Archive for the Ray BROWN Category

WDR Big Band and Superbass (R.Brown & J.Clayton & C.McBride) – Live Cologne 1997

Posted in Christian McBRIDE, JAZZ, John CLAYTON, Ray BROWN, WDR Big Band on December 18, 2010 by whoisthemonk

WDR Big Band and Superbass (R.Brown & J.Clayton & C.McBride) – Live Cologne 1997
May 29th, 2009


One can see Ray Brown is in control of the Bassists and the entire orchestra, there will never be the same Ray Brown. Oscar Paterson once described Ray “as a demanding and talented Jazz Bassist of the 20th century who contributed to modern Jazz, and easily noticeable by swinging style.”
WDR Big Band;
Carmen Bradford- Vocal
John Marshall- Trumpet
Klaus Osterloh- Trumpet
Ludwig Nuss- Trumpet
Dave Horler- Valve Trombon
Heiner Wiberny- Alto Sax
Olivier Peters- Tenor Sax
Frank Chastenier- Piano
John Goldsby- Bass
John Riley- Drums
John CLAYTON, Ray BROWN, Christian McBRIDE- Bass
01.Easy Money 3:55
02.Blue Monk 9:06
03.Lullabye Of Birdland 6:31
04.I Love Being Here With You 4:38
05.Where Do You Start 4:51
06.Mr Paganini 4:43
07.The Bass Mentor’s Suite Part 1 1:17
08.If I Were A Bell 6:22
09.Bye Bye Blackbird 6:50
10.April In Paris 6:13
11.Mack The Knife 4:42
12.Jazz Party 4:43
13.Two For The Blues 2:58

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Hideki KON Trio with Ray BROWN – My Shining Hour 1996

Posted in Hideki KON, JAZZ, Ray BROWN on December 2, 2010 by whoisthemonk

Hideki KON Trio with Ray BROWN – My Shining Hour 1996


Never listen this trio before,but sounds great, expecially with Ray Brown.
Hideki Kon- Piano
Nobumasa Uotomi- Bass
Ray Brown- Bass (3, 6)
Toshiyuki Azuma- Drums
01. Don’t Get Around Much Any More (D. Ellington) 5:54
02. Honey (S. Simons-H. Gillespie-R. A. Shiting) 4:17
03. When I Fall in Love (A. Selden) 8:12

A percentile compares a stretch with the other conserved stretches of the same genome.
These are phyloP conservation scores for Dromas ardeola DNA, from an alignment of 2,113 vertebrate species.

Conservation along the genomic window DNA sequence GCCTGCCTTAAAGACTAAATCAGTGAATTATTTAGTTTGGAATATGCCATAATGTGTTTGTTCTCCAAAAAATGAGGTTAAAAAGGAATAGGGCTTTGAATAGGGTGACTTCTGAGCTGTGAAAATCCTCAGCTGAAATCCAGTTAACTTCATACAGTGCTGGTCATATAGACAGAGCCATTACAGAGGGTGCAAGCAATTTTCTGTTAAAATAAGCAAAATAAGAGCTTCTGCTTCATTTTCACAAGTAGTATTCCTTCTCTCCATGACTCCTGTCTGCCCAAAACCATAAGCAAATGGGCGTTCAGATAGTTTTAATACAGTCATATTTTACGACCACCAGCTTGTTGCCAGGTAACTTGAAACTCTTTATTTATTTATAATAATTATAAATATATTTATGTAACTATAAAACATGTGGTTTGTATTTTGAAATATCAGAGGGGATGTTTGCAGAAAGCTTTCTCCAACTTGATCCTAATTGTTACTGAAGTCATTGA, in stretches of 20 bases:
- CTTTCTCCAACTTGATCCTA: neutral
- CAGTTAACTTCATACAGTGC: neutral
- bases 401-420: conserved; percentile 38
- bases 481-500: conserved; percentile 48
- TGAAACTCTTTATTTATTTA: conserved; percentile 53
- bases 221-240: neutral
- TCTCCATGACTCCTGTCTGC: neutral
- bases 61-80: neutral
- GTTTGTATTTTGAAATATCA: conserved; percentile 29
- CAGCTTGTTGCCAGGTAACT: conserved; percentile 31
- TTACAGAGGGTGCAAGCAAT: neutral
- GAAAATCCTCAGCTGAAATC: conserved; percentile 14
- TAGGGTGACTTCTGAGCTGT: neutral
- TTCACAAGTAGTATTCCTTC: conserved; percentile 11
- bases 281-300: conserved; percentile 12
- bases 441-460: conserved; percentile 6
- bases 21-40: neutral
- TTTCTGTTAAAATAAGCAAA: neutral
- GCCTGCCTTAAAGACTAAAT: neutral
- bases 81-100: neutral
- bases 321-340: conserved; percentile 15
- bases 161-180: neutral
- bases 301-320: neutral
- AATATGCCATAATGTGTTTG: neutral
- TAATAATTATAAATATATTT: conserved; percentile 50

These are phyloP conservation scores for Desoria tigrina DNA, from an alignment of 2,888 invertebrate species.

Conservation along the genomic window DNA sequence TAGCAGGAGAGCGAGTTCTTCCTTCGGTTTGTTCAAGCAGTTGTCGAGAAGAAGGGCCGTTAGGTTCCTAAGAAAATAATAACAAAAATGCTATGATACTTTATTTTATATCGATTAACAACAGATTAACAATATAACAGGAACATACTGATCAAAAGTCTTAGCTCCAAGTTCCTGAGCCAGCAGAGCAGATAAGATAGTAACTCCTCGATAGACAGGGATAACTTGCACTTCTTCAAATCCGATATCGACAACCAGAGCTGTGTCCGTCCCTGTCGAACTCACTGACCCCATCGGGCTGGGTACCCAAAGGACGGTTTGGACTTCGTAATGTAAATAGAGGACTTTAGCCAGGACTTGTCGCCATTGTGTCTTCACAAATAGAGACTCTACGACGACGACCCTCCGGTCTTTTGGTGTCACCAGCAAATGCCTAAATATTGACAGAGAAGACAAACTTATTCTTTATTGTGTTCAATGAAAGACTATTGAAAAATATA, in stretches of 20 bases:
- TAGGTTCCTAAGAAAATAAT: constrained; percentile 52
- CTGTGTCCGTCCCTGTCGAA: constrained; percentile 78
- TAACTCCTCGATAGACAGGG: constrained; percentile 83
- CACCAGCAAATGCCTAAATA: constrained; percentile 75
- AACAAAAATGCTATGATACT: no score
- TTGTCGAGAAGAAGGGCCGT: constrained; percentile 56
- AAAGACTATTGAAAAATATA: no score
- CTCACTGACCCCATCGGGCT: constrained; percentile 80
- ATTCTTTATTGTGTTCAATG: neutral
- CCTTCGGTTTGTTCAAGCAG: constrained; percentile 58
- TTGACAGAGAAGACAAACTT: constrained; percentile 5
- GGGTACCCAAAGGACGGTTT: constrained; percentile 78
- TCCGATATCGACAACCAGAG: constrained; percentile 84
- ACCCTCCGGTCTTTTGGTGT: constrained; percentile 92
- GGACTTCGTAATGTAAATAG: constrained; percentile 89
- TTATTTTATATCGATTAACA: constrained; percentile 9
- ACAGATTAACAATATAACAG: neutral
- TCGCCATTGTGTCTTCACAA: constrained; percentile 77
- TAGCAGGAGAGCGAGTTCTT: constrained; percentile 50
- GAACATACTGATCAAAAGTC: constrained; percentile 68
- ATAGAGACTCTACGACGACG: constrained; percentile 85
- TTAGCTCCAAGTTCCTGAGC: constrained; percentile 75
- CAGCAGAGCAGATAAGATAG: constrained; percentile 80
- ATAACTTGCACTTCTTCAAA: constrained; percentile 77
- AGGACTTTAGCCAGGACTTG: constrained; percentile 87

04. My Shining Hour (H. Arlen) 3:46
05. Teach Me Tonight (G. dePaul) 7:10
06. Over the Rainbow (H. Arlen) – I Can’t Get Started (V. Duke) 6:16
07. Better Than Me Blues (Ray Brown) 8:08
08. Sweet Georgia Brown (B. Bernie-M. Pinkard-K. Casey) 8:04
09. Gravy Waltz (Ray Brown) 5:46
10. Holly Land (C. Walton) 4:55

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Herb ELLIS, Joe PASS, Ray BROWN, Jake HANNA – Arrival 1973

Posted in Herb ELLIS, Jake HANNA, JAZZ, Joe PASS, Ray BROWN on November 24, 2010 by whoisthemonk

Herb ELLIS, Joe PASS, Ray BROWN, Jake HANNA – Arrival 1973
2003 Issue.


For lovers of guitar jazz, inspired pairings like Joe Pass and Herb Ellis make for special outings. While both players prospered in a number of settings, they brought out a new quality in each other when paired together, bumping up the energy a notch or two. Arrival is special because it reissues the duo’s first two albums with Concord: Jazz/Concord in 1973 and the live Seven, Come Eleven in 1974 (also Concord’s first two albums). The quartet is completed by bassist Ray Brown and drummer Jake Hanna, two fine players who keep the program bopping along. Both discs, filled with reliable standards, are excellent in different ways. Arrival kicks off with “Look for the Silver Lining,” which bounces along like the perfect daydream for nearly five minutes. The stereo separation of the two guitars sounds great on the hi-fi, and renditions of “Stuffy” and “Georgia” are fantastic. Seven, Come Eleven begins with “In a Mellow Tone” but really blasts off with the title track, a Charlie Christian/Benny Goodman tune played faster than one can imagine anyone’s fingers moving. This set, unlike Jazz/Concord, feeds from the energy of the audience. While the roots of both of these recordings date back to swing, the music never sounds like a nostalgia trip. Instead, these discs have captured Pass and Ellis in the moment, delivering crisp solos and dense accompaniment. Arrival offers two great CDs and a chance to check out, or revisit, two great guitarists.